Jessica Pegula endured a rollercoaster start to the season, but closed the spring hard-court swing with momentum. The 28-year-old American rose to a new career-high ranking of No.13 after making her third WTA 1000 semifinal last week at the Miami Open. Combined with a second Australian Open quarterfinal in January and two doubles titles, Pegula continues to build off a strong 2021 campaign. 

Pegula joined the WTA Insider Podcast from this week's Credit One Charleston Open, where she is set to kick off her clay season. She reflects on her start to the season and weighs in on new World No.1 Iga Swiatek. Pegula also discusses her new role on the WTA Player Council.

Read highlights from Pegula's interview below and listen to the full interview on the WTA Insider Podcast. 

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WTA Insider: You had two great results with the quarterfinal at the Australian Open and semifinals in Miami. What were the lows?

Pegula: I had COVID after I got married for a couple of weeks. Looking back at it, I definitely felt a little unprepared physically coming into the year. I was practicing a lot, but I honestly felt like I was playing catchup even when I was in Australia. I was able to take care of a good draw that kind of opened up for me there, which was great mentally. But physically and mentally, which I think they go hand in hand, I was just struggling a little bit.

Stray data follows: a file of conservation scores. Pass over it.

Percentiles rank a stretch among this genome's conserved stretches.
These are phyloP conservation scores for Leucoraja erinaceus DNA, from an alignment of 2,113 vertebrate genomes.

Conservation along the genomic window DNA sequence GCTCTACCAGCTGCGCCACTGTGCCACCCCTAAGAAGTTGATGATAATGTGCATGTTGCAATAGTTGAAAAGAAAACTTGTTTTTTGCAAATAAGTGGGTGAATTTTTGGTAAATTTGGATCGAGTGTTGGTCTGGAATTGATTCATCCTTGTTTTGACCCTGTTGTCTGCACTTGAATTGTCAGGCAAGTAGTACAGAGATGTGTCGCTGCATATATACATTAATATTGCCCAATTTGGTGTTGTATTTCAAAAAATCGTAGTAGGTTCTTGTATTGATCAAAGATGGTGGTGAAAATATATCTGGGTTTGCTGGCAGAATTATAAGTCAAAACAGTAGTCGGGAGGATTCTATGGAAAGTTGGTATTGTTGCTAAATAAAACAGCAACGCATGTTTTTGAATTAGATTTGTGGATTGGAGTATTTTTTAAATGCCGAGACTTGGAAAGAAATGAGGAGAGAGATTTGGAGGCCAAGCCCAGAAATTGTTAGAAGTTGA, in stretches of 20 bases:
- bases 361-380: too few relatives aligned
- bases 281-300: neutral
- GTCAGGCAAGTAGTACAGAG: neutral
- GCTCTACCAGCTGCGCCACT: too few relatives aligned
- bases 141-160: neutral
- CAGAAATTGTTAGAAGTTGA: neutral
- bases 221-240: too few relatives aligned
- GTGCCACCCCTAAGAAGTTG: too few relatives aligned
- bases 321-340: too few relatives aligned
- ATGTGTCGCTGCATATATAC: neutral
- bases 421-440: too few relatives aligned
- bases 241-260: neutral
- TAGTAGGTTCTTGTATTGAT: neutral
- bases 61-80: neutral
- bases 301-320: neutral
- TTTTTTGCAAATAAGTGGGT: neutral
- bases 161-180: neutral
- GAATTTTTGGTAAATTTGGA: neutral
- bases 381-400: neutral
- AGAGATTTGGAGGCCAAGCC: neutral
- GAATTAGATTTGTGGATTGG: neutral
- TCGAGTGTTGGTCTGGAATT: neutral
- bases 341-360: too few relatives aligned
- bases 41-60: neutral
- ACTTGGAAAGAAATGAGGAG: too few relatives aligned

Now that I look back, I don't know if it was because I had COVID and I didn't do anything for two weeks and it took me a little while to get back. I lost two or three weeks of training that maybe affected me a little bit mentally. But I was able to do well in Australia and do OK in the Middle East. I lost to some good players there. 

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Indian Wells, I was not feeling great at all. I felt horrible. I just felt like I wasn't playing my game. Kudos to Marie Bouzkova, who can be really, really tough and has had really great results. I think she's a much better player than her ranking shows. She played a great match there and I knew she was going to be tough.